“[In] previous times, you would have to basically wait for a shot to happen in 30 minutes: you’d have to prestart the camera, let it roll, have all that extraneous stuff that nobody would ever use, and then try to weave through [the footage] when it got back [to Mount Laurel],” says Allen M. Sandrow, equipment manager for the camera department. “Now you can start the camera five, 10 minutes before the shot is going to happen.”
For the opening sequence, Rodgers secured a Red Epic camera and special housing to shoot 4K and 5K images underwater. POV shots from the coach’s booth during weekly games were supplied by Iconix Video HEAD-RH1 compact HD camera system head, which recorded to AJA Ki Pro. Panasonic AW-HE120 robotic cameras, also recording to Ki Pros, rounded out the complement and gave the crew a way to capture all-access footage unobtrusively.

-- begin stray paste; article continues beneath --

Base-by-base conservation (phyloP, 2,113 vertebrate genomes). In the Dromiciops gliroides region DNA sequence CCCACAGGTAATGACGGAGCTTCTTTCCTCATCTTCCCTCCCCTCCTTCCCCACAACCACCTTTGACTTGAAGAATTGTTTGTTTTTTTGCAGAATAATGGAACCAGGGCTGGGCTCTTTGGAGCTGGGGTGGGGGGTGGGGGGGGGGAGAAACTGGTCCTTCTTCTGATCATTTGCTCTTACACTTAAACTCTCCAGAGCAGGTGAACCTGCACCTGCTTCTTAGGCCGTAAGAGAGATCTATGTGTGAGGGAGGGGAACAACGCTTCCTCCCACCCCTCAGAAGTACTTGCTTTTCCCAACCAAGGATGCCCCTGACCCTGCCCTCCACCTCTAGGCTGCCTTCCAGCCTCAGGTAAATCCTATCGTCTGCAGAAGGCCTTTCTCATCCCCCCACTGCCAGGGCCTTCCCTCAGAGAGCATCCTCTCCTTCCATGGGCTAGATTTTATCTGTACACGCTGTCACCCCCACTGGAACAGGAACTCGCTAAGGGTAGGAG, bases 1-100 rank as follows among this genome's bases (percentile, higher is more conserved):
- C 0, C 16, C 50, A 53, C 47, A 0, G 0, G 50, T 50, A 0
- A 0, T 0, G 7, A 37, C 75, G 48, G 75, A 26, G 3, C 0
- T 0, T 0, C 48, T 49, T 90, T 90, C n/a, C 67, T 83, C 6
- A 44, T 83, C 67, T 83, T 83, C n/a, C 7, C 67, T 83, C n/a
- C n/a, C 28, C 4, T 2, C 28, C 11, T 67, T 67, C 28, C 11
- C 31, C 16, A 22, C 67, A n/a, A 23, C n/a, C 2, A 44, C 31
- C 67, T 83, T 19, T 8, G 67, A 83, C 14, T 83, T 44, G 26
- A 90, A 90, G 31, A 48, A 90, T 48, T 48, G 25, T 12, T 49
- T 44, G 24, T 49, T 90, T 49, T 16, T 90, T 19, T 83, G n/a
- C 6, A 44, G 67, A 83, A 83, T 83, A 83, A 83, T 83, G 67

“Our cameras are allowed everywhere,” says Rodgers. “The access is full, and that’s no more evident than in the meeting rooms and front offices, where we have the robotic cameras that are controlled remotely by our camera operator. It would be both impractical and intrusive to have a four-person crew come into an office and shoot a conversation between a head coach and a player who is being cut, or being congratulated. Instead, we capture all of that through cameras placed in the room weeks ahead of time and camera mikes placed throughout the room that capture the audio.”
With the exception of the Panasonic robotic cameras, which are shot in 60i, Hard Knocks is shot entirely in 24p.
Everybody’s Talking at Me
Audio presents another challenge to the Hard Knocks crew: not the capture necessarily but the organization. For the two daily practices, up to 12 players and/or coaches are miked, which adds up to approximately 70 sessions of audio material throughout the five weeks of training camp. With a weekly game and the additional wiring of players outside of practice, Rodgers estimates that he has to deal with the audio for approximately 100 different people.